Amazon crackdown?

Has Amazon taken down books from the far-right Castalia House publishing outfit aka Vox Day’s vanity publisher? Vox Day is claiming that they have:

“You may have noticed that you can’t find any Castalia House ebooks on Amazon right now. That’s because Amazon shut down our KDP account on the basis of a wildly spurious claim of publishing material to which we do not have the necessary rights. “

[archive link]

The work that seems to have caught Amazon’s attention is Corrosion (The Corroding Empire Book 1) which Day published (and probably wrote) as a kind of spoiler for the release of John Scalzi’s Collapsing Empire (which I read here).

The book in question already had a checkered history. Back in March 2017 Mike Glyer covered the various ins-and-outs of its availability:

Checking Amazon right now, I can see a variety of Castalia House books being listed. I can also see the audio-book version of Corrosion (The Corroding Empire Book 1)  but not the ebook. It’s possible that Amazon had a more sweeping in its takedown of Castalia House earlier but we only have Day’s word for it and he’s not a reliable source.

Day is, of course, presenting this as some kind of authoritarian crackdown etc. etc. but the whole “joke” of his book was that it was meant to have a cover and title and author name intended to look like a more popular book. The rationale given was that it was a parody but the book itself isn’t a parody of John Scalzi’s book aside from its cover.

In short, the self-own keeps owning. A poorly thought-out attempt by Vox Day to strike another blow in his long-running “gamma” grievance against John Scalzi continues to disrupt his own business and its main source of income. A borderline case of deceptive marketing will continue to be a borderline case of deceptive marketing and will keep on biting him on his metaphorical bottom. The master strategist strikes again…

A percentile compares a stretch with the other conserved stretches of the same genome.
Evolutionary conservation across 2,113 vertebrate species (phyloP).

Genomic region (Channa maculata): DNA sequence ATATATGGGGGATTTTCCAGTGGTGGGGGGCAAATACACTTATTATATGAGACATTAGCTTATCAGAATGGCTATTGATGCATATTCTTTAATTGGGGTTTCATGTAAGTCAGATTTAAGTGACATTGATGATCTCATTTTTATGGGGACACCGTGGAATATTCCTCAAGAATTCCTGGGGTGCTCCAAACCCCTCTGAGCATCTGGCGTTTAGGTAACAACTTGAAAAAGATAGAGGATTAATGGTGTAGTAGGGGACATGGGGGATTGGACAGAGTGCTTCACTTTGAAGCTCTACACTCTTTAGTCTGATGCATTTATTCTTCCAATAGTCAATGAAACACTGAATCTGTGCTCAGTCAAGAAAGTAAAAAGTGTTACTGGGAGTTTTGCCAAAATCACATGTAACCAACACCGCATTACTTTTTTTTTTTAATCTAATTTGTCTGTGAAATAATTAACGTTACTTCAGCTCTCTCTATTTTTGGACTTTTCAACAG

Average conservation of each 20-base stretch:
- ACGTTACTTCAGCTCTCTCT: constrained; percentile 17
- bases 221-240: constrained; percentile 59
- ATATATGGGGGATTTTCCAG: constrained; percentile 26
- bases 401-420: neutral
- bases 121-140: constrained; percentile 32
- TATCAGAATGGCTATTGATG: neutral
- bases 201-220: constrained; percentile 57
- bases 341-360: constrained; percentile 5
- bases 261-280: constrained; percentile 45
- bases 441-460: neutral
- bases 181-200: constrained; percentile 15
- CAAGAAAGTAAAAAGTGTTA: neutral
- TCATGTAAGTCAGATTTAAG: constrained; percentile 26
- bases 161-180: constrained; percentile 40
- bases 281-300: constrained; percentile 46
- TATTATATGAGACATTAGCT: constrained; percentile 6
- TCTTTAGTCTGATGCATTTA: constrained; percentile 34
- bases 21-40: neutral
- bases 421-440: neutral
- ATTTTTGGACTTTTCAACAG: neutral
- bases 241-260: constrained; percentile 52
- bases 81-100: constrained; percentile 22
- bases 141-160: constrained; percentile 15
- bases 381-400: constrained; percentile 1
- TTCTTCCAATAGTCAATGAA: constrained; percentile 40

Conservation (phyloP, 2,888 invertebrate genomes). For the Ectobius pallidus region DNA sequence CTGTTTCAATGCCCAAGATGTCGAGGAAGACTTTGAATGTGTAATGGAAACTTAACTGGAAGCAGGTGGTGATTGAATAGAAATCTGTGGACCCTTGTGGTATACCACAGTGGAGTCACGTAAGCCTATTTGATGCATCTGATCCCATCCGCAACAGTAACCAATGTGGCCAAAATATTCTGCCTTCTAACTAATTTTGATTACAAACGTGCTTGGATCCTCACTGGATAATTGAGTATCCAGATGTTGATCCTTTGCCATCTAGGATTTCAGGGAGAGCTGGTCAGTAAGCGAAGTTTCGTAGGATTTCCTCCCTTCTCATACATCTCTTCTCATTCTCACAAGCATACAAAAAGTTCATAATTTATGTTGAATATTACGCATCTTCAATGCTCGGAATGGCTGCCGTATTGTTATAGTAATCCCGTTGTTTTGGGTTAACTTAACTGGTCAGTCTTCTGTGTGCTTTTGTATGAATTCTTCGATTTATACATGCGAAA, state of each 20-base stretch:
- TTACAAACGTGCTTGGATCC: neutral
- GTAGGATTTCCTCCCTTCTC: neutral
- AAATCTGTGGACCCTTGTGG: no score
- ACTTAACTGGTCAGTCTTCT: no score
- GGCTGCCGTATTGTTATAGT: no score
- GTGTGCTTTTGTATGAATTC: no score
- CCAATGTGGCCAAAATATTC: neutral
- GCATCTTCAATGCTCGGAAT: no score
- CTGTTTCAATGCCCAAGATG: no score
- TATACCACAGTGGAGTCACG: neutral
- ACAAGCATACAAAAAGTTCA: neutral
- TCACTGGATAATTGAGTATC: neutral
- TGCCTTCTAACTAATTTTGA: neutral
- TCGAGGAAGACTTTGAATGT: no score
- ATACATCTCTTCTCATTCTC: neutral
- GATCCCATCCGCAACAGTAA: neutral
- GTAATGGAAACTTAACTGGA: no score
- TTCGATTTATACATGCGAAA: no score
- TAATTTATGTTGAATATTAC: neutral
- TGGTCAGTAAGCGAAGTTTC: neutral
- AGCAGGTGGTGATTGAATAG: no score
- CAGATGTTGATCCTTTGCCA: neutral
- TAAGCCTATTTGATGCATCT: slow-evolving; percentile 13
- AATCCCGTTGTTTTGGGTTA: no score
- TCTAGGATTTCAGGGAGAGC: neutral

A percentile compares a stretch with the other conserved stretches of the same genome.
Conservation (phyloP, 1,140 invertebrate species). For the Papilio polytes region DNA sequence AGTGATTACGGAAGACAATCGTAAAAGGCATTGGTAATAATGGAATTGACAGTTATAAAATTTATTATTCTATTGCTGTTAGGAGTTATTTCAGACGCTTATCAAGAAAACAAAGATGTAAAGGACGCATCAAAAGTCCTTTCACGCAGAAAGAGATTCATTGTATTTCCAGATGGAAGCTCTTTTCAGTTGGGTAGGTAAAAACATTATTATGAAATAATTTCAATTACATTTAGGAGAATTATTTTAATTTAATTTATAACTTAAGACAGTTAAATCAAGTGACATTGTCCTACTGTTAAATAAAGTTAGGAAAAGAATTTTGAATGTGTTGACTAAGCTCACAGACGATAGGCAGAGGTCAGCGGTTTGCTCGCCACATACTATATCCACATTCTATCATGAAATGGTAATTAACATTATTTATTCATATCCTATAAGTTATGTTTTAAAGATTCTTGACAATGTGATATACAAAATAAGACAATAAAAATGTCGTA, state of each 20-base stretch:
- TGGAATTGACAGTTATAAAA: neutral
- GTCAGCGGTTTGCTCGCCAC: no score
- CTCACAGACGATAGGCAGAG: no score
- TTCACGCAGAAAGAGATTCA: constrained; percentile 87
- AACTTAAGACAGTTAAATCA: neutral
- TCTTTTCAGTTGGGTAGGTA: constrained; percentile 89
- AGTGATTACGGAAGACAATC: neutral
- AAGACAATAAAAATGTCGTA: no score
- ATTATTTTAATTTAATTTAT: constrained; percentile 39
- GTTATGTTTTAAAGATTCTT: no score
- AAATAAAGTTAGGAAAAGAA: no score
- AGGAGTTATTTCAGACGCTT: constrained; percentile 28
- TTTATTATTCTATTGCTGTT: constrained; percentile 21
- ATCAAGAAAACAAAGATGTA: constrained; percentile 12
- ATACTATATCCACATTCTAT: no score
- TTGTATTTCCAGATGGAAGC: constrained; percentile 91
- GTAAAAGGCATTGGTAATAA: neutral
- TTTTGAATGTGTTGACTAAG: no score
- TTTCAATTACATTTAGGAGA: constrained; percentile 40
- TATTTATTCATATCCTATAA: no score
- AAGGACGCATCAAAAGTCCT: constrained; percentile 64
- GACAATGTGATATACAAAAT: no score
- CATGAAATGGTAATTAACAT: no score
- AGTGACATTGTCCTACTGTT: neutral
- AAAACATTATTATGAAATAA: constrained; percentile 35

[eta: and apparently Castalia has been re-instated ]


31 thoughts on “Amazon crackdown?”

  1. It does look like all the ebooks are gone. The ebooks still there are ones where Castalia House only does the print editions. Look at CTRL ALT Revolt! for example. The Kindle edition shows the author as publisher.


    1. Print books are never deleted on Amazon, because someone might sell a used version. And audio books run via a different channel altogether and usually have a fixed contract duration (and often a royalty share with the narrator), so they remain available until the contract expires.


      1. Apparently Cam was still seeing some of the CH ebooks too at first. I was just saying the only ones I saw were ones where the ebook was a different publisher. I did wonder if this could affect the other editions eventually.


  2. Scalzi is eating his schadenfreude pie

    Liked by 1 person

  3. He said they cancelled the Kindle Direct Publishing account. When I search for books published by Castalia House, I get a lot of them, but when I restrict it to Kindle books, the list is empty. Looks like Kindle really did kick him off their platform. I’m impressed. That takes some doing.

    Liked by 1 person

    1. I should add that I don’t believe this was about this one spoof. Withholding royalties is a big step usually reserved for people who committed fraud. However annoying the spoof was, it certainly didn’t amount to fraud. There must be more to it. Not that we’re likely to ever know.


      1. Yes, withholding royalties is a big thing. When Amazon kicked off a couple of indie author content farms (Michael Scott Earle and J.A. Cipriano were the most prominent) for supposedly manipulating KU reads last year, the authors/publishers were paid all outstanding royalties.

        Liked by 1 person